The story of the reconstruction of the hospital in the 1860’s continues with the work of the builders Thoday and Clayton. We have a draft copy of the articles of agreement for the work involved ‘re. the alterations and additions to the hospital buildings’.
Work started in June 1864 and was to be completed in 10 months. The Minutes of the Building Committee and the Governors give details of the progress of the work, including early in 1865 that the inscription ‘Addenbrooke’s Hospital’ should be cut in the stonework on either side of the centre. In August they discussed bedsteads, mattresses and the best ways to celebrate the re-opening of the Hospital. In September they ordered 110 iron bedsteads from Swan Hurrell for 17s 6d each.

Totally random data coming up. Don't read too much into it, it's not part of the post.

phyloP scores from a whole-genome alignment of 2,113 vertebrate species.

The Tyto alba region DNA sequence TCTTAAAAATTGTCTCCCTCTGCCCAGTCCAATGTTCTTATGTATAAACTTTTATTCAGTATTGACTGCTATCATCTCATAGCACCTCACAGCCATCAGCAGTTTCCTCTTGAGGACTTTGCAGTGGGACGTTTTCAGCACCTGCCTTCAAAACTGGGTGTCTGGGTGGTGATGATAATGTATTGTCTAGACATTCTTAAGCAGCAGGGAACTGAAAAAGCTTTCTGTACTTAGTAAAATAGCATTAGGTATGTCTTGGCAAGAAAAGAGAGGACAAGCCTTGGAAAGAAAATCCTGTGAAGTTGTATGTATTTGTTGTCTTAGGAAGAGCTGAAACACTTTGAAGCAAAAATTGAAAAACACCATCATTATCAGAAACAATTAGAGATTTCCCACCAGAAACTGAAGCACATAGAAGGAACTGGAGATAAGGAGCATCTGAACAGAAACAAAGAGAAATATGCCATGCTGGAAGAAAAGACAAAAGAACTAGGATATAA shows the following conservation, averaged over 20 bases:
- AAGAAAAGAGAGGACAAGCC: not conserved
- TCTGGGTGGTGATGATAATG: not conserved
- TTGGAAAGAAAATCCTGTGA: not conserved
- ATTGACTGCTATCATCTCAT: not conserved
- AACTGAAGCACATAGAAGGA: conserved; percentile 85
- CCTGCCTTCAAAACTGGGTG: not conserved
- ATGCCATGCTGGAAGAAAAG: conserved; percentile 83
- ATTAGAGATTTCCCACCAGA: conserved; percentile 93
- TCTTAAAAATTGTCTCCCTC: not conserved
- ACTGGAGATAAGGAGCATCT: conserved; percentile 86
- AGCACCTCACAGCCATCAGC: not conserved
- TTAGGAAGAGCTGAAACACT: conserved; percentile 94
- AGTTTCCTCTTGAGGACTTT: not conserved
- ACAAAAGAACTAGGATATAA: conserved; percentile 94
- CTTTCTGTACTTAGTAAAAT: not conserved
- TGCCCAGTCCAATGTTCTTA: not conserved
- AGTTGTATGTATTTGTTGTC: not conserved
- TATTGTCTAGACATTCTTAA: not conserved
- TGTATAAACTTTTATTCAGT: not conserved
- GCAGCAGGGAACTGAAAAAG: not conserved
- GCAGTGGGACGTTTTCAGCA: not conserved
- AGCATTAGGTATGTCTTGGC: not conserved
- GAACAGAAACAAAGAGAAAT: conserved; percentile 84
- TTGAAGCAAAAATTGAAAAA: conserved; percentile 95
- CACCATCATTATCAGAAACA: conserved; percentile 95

The five male wards were to be called Bowtell, Maynard, Turton and Abbott and the four female wards, Victoria, Elizabeth, Mary and Anne. Elizabeth was renamed Hatton Ward before the opening after Miss E A Hatton who had in 1846 established the building fund with a gift of £1,200. The first patients were admitted to the new upper storey wards in October 1865.
To end the story of the expansion of the Hospital, the hospital was opened to the public on 14 May 1866. The House Surgeon’s Report of the day said that ‘upwards of 2,000 persons visited the Hospital….the buildings having been decorated with flowers and plants lent from the Horticultural Fete – the visitors were most orderly and expressed themselves much pleased with all they saw’.